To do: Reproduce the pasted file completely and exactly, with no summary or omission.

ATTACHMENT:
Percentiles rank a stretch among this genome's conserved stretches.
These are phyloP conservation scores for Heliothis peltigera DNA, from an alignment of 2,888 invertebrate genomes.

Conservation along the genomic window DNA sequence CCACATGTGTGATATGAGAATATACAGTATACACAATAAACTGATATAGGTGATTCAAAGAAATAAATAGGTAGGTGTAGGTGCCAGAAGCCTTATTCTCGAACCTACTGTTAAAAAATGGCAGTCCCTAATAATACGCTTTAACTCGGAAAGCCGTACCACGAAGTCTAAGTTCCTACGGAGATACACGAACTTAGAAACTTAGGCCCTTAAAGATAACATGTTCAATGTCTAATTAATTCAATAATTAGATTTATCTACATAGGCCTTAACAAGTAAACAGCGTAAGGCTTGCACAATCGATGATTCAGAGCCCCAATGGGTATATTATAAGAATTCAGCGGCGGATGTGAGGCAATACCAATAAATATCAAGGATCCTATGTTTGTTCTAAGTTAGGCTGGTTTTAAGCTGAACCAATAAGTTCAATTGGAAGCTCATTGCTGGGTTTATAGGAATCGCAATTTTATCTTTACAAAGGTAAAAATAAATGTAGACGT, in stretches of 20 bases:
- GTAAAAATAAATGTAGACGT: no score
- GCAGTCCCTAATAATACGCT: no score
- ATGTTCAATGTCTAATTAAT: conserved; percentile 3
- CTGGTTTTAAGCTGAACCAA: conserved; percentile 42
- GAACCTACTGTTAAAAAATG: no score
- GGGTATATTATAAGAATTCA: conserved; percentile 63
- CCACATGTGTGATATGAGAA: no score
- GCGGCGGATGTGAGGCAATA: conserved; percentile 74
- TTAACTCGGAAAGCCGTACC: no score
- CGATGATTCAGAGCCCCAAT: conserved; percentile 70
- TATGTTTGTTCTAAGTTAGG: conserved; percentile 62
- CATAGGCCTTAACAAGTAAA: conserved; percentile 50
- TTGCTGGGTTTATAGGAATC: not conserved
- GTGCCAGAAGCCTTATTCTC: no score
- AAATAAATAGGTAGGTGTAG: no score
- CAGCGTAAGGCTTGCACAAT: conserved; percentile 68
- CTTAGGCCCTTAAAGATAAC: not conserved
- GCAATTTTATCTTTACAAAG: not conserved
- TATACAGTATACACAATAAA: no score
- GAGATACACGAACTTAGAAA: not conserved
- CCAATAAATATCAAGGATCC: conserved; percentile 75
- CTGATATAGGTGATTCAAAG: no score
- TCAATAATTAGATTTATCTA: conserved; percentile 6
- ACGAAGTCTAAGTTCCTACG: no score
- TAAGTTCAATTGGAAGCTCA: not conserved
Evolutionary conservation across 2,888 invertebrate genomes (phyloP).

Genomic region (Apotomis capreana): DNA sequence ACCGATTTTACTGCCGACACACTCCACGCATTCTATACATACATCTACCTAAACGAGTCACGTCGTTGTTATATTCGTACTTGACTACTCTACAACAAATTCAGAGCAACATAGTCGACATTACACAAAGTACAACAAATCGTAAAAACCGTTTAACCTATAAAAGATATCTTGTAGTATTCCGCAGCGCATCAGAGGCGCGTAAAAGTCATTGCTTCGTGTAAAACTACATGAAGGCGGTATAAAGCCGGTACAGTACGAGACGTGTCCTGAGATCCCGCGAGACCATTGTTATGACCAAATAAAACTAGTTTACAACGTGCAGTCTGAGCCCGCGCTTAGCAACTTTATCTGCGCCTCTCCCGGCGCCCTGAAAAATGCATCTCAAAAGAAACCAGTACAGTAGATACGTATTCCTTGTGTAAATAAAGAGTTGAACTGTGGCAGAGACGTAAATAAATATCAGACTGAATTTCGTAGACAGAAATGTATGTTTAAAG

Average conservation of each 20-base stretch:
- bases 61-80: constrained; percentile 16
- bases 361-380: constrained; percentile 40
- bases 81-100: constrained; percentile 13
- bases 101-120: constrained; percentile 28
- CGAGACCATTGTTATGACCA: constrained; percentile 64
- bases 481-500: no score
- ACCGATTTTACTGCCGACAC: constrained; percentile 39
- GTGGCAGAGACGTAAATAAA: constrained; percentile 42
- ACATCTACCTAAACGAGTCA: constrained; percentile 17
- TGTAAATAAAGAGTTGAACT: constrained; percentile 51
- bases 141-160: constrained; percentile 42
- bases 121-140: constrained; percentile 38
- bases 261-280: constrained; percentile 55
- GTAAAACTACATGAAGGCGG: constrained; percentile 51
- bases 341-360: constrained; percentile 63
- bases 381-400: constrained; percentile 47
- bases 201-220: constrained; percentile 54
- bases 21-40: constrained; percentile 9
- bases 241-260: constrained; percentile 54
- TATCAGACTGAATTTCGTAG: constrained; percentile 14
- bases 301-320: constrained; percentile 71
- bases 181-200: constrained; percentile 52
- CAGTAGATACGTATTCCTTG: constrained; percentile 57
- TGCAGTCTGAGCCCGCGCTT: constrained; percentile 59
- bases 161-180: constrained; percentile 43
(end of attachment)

Percentiles rank a stretch among this genome's conserved stretches.
These are phyloP conservation scores for Heliothis peltigera DNA, from an alignment of 2,888 invertebrate genomes.

Conservation along the genomic window DNA sequence CCACATGTGTGATATGAGAATATACAGTATACACAATAAACTGATATAGGTGATTCAAAGAAATAAATAGGTAGGTGTAGGTGCCAGAAGCCTTATTCTCGAACCTACTGTTAAAAAATGGCAGTCCCTAATAATACGCTTTAACTCGGAAAGCCGTACCACGAAGTCTAAGTTCCTACGGAGATACACGAACTTAGAAACTTAGGCCCTTAAAGATAACATGTTCAATGTCTAATTAATTCAATAATTAGATTTATCTACATAGGCCTTAACAAGTAAACAGCGTAAGGCTTGCACAATCGATGATTCAGAGCCCCAATGGGTATATTATAAGAATTCAGCGGCGGATGTGAGGCAATACCAATAAATATCAAGGATCCTATGTTTGTTCTAAGTTAGGCTGGTTTTAAGCTGAACCAATAAGTTCAATTGGAAGCTCATTGCTGGGTTTATAGGAATCGCAATTTTATCTTTACAAAGGTAAAAATAAATGTAGACGT, in stretches of 20 bases:
- GTAAAAATAAATGTAGACGT: no score
- GCAGTCCCTAATAATACGCT: no score
- ATGTTCAATGTCTAATTAAT: conserved; percentile 3
- CTGGTTTTAAGCTGAACCAA: conserved; percentile 42
- GAACCTACTGTTAAAAAATG: no score
- GGGTATATTATAAGAATTCA: conserved; percentile 63
- CCACATGTGTGATATGAGAA: no score
- GCGGCGGATGTGAGGCAATA: conserved; percentile 74
- TTAACTCGGAAAGCCGTACC: no score
- CGATGATTCAGAGCCCCAAT: conserved; percentile 70
- TATGTTTGTTCTAAGTTAGG: conserved; percentile 62
- CATAGGCCTTAACAAGTAAA: conserved; percentile 50
- TTGCTGGGTTTATAGGAATC: not conserved
- GTGCCAGAAGCCTTATTCTC: no score
- AAATAAATAGGTAGGTGTAG: no score
- CAGCGTAAGGCTTGCACAAT: conserved; percentile 68
- CTTAGGCCCTTAAAGATAAC: not conserved
- GCAATTTTATCTTTACAAAG: not conserved
- TATACAGTATACACAATAAA: no score
- GAGATACACGAACTTAGAAA: not conserved
- CCAATAAATATCAAGGATCC: conserved; percentile 75
- CTGATATAGGTGATTCAAAG: no score
- TCAATAATTAGATTTATCTA: conserved; percentile 6
- ACGAAGTCTAAGTTCCTACG: no score
- TAAGTTCAATTGGAAGCTCA: not conserved
Evolutionary conservation across 2,888 invertebrate genomes (phyloP).

Genomic region (Apotomis capreana): DNA sequence ACCGATTTTACTGCCGACACACTCCACGCATTCTATACATACATCTACCTAAACGAGTCACGTCGTTGTTATATTCGTACTTGACTACTCTACAACAAATTCAGAGCAACATAGTCGACATTACACAAAGTACAACAAATCGTAAAAACCGTTTAACCTATAAAAGATATCTTGTAGTATTCCGCAGCGCATCAGAGGCGCGTAAAAGTCATTGCTTCGTGTAAAACTACATGAAGGCGGTATAAAGCCGGTACAGTACGAGACGTGTCCTGAGATCCCGCGAGACCATTGTTATGACCAAATAAAACTAGTTTACAACGTGCAGTCTGAGCCCGCGCTTAGCAACTTTATCTGCGCCTCTCCCGGCGCCCTGAAAAATGCATCTCAAAAGAAACCAGTACAGTAGATACGTATTCCTTGTGTAAATAAAGAGTTGAACTGTGGCAGAGACGTAAATAAATATCAGACTGAATTTCGTAGACAGAAATGTATGTTTAAAG

Average conservation of each 20-base stretch:
- bases 61-80: constrained; percentile 16
- bases 361-380: constrained; percentile 40
- bases 81-100: constrained; percentile 13
- bases 101-120: constrained; percentile 28
- CGAGACCATTGTTATGACCA: constrained; percentile 64
- bases 481-500: no score
- ACCGATTTTACTGCCGACAC: constrained; percentile 39
- GTGGCAGAGACGTAAATAAA: constrained; percentile 42
- ACATCTACCTAAACGAGTCA: constrained; percentile 17
- TGTAAATAAAGAGTTGAACT: constrained; percentile 51
- bases 141-160: constrained; percentile 42
- bases 121-140: constrained; percentile 38
- bases 261-280: constrained; percentile 55
- GTAAAACTACATGAAGGCGG: constrained; percentile 51
- bases 341-360: constrained; percentile 63
- bases 381-400: constrained; percentile 47
- bases 201-220: constrained; percentile 54
- bases 21-40: constrained; percentile 9
- bases 241-260: constrained; percentile 54
- TATCAGACTGAATTTCGTAG: constrained; percentile 14
- bases 301-320: constrained; percentile 71
- bases 181-200: constrained; percentile 52
- CAGTAGATACGTATTCCTTG: constrained; percentile 57
- TGCAGTCTGAGCCCGCGCTT: constrained; percentile 59
- bases 161-180: constrained; percentile 43